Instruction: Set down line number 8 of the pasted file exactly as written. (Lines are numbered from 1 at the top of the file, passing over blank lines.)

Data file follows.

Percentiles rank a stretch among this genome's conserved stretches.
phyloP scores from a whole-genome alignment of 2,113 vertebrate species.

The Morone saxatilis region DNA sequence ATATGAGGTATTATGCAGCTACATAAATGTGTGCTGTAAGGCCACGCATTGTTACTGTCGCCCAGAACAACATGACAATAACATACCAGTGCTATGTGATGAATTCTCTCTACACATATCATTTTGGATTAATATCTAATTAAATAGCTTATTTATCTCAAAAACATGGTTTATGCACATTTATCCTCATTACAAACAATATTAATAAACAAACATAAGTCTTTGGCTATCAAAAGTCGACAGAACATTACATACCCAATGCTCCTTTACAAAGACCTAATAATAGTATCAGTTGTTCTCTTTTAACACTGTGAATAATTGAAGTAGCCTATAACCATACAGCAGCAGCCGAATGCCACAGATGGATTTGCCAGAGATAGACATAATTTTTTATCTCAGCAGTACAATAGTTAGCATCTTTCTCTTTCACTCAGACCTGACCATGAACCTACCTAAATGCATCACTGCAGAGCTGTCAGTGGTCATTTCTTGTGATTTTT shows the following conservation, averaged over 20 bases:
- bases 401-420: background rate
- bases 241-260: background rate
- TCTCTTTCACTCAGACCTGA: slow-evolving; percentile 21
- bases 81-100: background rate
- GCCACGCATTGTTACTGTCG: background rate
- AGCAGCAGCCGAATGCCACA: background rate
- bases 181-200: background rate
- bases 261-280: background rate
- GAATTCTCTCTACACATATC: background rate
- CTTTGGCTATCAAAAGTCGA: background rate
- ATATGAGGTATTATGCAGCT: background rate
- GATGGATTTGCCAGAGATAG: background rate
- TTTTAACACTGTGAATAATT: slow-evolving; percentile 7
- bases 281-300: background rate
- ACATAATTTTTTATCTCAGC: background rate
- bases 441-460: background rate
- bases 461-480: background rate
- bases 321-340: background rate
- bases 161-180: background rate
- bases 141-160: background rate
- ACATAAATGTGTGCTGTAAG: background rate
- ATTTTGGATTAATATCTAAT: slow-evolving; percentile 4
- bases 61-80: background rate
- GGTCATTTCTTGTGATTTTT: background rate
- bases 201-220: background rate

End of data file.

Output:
- GCCACGCATTGTTACTGTCG: background rate